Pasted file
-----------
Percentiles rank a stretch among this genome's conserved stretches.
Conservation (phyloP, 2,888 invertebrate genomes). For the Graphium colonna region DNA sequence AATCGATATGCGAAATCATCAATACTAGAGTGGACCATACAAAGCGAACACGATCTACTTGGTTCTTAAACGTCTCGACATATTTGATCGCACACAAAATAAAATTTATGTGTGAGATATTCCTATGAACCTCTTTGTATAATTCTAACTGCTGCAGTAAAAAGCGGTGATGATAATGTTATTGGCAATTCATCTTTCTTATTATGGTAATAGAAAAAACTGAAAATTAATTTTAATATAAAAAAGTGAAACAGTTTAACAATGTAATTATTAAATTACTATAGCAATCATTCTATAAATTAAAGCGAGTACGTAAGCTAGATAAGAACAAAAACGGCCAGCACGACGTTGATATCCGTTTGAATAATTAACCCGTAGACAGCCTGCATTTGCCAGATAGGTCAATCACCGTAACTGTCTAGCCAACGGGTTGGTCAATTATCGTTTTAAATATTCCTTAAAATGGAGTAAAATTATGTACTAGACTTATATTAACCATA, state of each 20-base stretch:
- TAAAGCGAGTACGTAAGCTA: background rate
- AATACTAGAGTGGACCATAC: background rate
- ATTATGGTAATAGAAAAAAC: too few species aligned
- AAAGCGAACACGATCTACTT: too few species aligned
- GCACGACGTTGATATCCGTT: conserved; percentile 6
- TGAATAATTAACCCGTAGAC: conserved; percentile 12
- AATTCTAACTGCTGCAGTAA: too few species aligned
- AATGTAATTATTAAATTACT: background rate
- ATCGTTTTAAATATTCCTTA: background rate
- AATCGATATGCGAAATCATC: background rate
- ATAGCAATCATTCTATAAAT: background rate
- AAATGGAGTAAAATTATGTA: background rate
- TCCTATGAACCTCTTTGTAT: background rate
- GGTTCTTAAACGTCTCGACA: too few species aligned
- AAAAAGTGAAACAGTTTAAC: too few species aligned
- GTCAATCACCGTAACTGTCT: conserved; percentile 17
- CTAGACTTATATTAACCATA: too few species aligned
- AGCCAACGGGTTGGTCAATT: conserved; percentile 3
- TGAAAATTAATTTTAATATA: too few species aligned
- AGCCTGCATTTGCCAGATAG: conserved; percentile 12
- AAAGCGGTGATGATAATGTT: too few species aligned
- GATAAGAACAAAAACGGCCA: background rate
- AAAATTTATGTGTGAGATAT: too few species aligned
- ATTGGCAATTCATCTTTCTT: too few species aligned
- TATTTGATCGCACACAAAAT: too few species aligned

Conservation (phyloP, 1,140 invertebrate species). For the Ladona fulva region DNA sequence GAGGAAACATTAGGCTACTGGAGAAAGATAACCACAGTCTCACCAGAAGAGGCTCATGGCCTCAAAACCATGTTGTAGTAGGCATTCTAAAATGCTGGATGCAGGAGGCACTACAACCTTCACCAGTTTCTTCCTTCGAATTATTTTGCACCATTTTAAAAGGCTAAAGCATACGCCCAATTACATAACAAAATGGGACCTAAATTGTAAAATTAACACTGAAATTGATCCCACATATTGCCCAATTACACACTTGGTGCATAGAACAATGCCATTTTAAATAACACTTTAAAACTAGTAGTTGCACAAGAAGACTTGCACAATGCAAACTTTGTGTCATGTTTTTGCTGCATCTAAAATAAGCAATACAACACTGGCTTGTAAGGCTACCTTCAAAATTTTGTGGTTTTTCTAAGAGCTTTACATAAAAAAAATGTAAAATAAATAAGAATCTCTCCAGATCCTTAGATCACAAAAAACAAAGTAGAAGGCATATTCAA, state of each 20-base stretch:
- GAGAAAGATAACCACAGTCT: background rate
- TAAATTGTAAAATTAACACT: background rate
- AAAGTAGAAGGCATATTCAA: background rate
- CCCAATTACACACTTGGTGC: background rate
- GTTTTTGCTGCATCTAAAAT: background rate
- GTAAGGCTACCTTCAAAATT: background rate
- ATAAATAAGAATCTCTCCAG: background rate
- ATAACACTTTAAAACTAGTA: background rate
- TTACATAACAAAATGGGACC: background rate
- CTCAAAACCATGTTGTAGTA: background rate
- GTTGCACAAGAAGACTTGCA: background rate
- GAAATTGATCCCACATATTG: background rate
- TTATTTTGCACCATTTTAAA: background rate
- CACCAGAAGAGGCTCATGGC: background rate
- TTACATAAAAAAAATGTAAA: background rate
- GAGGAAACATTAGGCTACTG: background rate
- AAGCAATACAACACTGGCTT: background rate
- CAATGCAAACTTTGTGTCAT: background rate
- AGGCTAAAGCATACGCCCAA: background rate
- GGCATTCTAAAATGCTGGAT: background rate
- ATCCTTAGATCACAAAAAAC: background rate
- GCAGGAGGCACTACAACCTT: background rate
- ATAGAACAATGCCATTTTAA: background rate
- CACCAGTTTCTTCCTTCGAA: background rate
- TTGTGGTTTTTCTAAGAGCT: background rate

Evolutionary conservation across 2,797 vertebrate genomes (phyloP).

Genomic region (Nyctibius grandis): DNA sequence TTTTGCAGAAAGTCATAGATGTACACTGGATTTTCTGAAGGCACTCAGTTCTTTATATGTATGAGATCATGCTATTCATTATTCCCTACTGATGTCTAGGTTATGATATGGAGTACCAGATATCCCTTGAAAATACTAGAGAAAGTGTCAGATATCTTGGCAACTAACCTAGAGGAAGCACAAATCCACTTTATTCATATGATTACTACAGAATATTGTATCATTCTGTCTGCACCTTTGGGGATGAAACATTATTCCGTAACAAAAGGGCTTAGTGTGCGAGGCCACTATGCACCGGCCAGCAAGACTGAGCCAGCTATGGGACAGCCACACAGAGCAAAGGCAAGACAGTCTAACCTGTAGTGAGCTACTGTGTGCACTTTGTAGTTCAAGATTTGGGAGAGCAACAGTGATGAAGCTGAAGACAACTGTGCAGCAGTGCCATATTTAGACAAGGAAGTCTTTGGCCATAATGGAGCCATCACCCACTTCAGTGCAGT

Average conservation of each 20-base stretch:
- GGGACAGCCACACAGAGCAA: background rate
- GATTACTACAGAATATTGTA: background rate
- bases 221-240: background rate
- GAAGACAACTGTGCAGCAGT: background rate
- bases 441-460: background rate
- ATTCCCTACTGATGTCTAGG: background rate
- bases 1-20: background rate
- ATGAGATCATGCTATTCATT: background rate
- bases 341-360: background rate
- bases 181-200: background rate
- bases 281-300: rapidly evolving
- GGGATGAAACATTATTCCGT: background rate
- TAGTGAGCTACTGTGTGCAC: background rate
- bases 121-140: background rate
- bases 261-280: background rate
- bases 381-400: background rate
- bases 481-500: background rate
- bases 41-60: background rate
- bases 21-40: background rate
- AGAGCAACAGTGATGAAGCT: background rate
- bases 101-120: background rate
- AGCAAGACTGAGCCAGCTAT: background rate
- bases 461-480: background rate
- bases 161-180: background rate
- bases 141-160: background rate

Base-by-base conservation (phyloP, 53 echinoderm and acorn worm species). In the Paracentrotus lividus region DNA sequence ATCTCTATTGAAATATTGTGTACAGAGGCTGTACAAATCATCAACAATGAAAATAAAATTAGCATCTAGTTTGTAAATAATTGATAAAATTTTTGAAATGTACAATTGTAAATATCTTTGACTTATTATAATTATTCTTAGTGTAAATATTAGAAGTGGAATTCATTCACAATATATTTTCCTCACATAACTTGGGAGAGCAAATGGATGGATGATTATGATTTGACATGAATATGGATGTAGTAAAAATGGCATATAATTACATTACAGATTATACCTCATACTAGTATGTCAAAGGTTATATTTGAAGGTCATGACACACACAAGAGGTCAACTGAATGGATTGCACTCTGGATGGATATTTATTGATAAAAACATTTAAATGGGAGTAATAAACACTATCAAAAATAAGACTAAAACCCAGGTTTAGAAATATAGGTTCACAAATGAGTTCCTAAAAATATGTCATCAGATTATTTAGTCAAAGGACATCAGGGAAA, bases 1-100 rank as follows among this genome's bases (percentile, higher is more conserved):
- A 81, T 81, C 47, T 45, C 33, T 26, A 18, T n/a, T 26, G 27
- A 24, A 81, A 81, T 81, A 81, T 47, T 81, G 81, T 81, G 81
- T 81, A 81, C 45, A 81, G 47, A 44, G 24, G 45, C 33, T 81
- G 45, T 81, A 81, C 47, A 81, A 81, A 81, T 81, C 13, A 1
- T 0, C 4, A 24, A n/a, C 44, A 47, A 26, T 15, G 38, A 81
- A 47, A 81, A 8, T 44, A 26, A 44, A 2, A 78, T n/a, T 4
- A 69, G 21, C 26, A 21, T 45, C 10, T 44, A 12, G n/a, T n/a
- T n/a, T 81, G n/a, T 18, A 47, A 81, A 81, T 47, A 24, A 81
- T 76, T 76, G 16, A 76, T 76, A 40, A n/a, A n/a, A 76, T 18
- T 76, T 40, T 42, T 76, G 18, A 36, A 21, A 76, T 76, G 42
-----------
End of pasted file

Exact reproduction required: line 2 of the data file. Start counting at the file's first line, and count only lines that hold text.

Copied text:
Conservation (phyloP, 2,888 invertebrate genomes). For the Graphium colonna region DNA sequence AATCGATATGCGAAATCATCAATACTAGAGTGGACCATACAAAGCGAACACGATCTACTTGGTTCTTAAACGTCTCGACATATTTGATCGCACACAAAATAAAATTTATGTGTGAGATATTCCTATGAACCTCTTTGTATAATTCTAACTGCTGCAGTAAAAAGCGGTGATGATAATGTTATTGGCAATTCATCTTTCTTATTATGGTAATAGAAAAAACTGAAAATTAATTTTAATATAAAAAAGTGAAACAGTTTAACAATGTAATTATTAAATTACTATAGCAATCATTCTATAAATTAAAGCGAGTACGTAAGCTAGATAAGAACAAAAACGGCCAGCACGACGTTGATATCCGTTTGAATAATTAACCCGTAGACAGCCTGCATTTGCCAGATAGGTCAATCACCGTAACTGTCTAGCCAACGGGTTGGTCAATTATCGTTTTAAATATTCCTTAAAATGGAGTAAAATTATGTACTAGACTTATATTAACCATA, state of each 20-base stretch: